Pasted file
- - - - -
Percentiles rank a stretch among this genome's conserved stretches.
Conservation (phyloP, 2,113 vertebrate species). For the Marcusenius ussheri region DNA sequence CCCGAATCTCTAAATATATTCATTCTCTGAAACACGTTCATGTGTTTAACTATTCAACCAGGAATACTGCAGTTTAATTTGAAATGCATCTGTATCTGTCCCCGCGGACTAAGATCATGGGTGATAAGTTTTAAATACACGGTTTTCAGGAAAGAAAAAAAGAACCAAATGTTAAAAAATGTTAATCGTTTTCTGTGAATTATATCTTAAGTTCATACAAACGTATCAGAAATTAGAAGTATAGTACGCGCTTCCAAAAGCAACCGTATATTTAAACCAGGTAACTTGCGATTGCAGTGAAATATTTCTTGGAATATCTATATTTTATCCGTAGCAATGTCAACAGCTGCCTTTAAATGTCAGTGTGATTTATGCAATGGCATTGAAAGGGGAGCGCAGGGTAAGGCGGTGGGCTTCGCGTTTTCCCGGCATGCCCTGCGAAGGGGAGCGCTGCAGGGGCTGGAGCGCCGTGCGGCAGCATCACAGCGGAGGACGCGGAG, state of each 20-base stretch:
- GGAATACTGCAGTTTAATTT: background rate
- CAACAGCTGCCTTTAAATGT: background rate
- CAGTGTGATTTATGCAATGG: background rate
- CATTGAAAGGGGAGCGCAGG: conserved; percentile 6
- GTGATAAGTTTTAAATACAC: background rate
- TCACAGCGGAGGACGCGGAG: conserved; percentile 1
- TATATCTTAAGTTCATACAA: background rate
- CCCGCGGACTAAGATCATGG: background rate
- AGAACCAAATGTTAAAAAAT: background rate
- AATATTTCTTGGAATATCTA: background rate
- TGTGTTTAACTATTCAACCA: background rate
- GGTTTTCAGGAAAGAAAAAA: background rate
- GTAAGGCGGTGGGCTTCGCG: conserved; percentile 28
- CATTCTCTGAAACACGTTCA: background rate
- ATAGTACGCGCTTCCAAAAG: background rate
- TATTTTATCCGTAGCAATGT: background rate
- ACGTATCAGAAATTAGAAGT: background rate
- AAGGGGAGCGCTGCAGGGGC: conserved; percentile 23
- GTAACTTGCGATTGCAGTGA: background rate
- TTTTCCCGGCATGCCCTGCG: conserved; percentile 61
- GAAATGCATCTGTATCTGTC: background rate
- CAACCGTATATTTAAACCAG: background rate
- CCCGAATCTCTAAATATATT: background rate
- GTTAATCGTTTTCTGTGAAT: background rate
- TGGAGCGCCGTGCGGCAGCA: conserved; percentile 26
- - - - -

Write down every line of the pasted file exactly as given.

Percentiles rank a stretch among this genome's conserved stretches.
Conservation (phyloP, 2,113 vertebrate species). For the Marcusenius ussheri region DNA sequence CCCGAATCTCTAAATATATTCATTCTCTGAAACACGTTCATGTGTTTAACTATTCAACCAGGAATACTGCAGTTTAATTTGAAATGCATCTGTATCTGTCCCCGCGGACTAAGATCATGGGTGATAAGTTTTAAATACACGGTTTTCAGGAAAGAAAAAAAGAACCAAATGTTAAAAAATGTTAATCGTTTTCTGTGAATTATATCTTAAGTTCATACAAACGTATCAGAAATTAGAAGTATAGTACGCGCTTCCAAAAGCAACCGTATATTTAAACCAGGTAACTTGCGATTGCAGTGAAATATTTCTTGGAATATCTATATTTTATCCGTAGCAATGTCAACAGCTGCCTTTAAATGTCAGTGTGATTTATGCAATGGCATTGAAAGGGGAGCGCAGGGTAAGGCGGTGGGCTTCGCGTTTTCCCGGCATGCCCTGCGAAGGGGAGCGCTGCAGGGGCTGGAGCGCCGTGCGGCAGCATCACAGCGGAGGACGCGGAG, state of each 20-base stretch:
- GGAATACTGCAGTTTAATTT: background rate
- CAACAGCTGCCTTTAAATGT: background rate
- CAGTGTGATTTATGCAATGG: background rate
- CATTGAAAGGGGAGCGCAGG: conserved; percentile 6
- GTGATAAGTTTTAAATACAC: background rate
- TCACAGCGGAGGACGCGGAG: conserved; percentile 1
- TATATCTTAAGTTCATACAA: background rate
- CCCGCGGACTAAGATCATGG: background rate
- AGAACCAAATGTTAAAAAAT: background rate
- AATATTTCTTGGAATATCTA: background rate
- TGTGTTTAACTATTCAACCA: background rate
- GGTTTTCAGGAAAGAAAAAA: background rate
- GTAAGGCGGTGGGCTTCGCG: conserved; percentile 28
- CATTCTCTGAAACACGTTCA: background rate
- ATAGTACGCGCTTCCAAAAG: background rate
- TATTTTATCCGTAGCAATGT: background rate
- ACGTATCAGAAATTAGAAGT: background rate
- AAGGGGAGCGCTGCAGGGGC: conserved; percentile 23
- GTAACTTGCGATTGCAGTGA: background rate
- TTTTCCCGGCATGCCCTGCG: conserved; percentile 61
- GAAATGCATCTGTATCTGTC: background rate
- CAACCGTATATTTAAACCAG: background rate
- CCCGAATCTCTAAATATATT: background rate
- GTTAATCGTTTTCTGTGAAT: background rate
- TGGAGCGCCGTGCGGCAGCA: conserved; percentile 26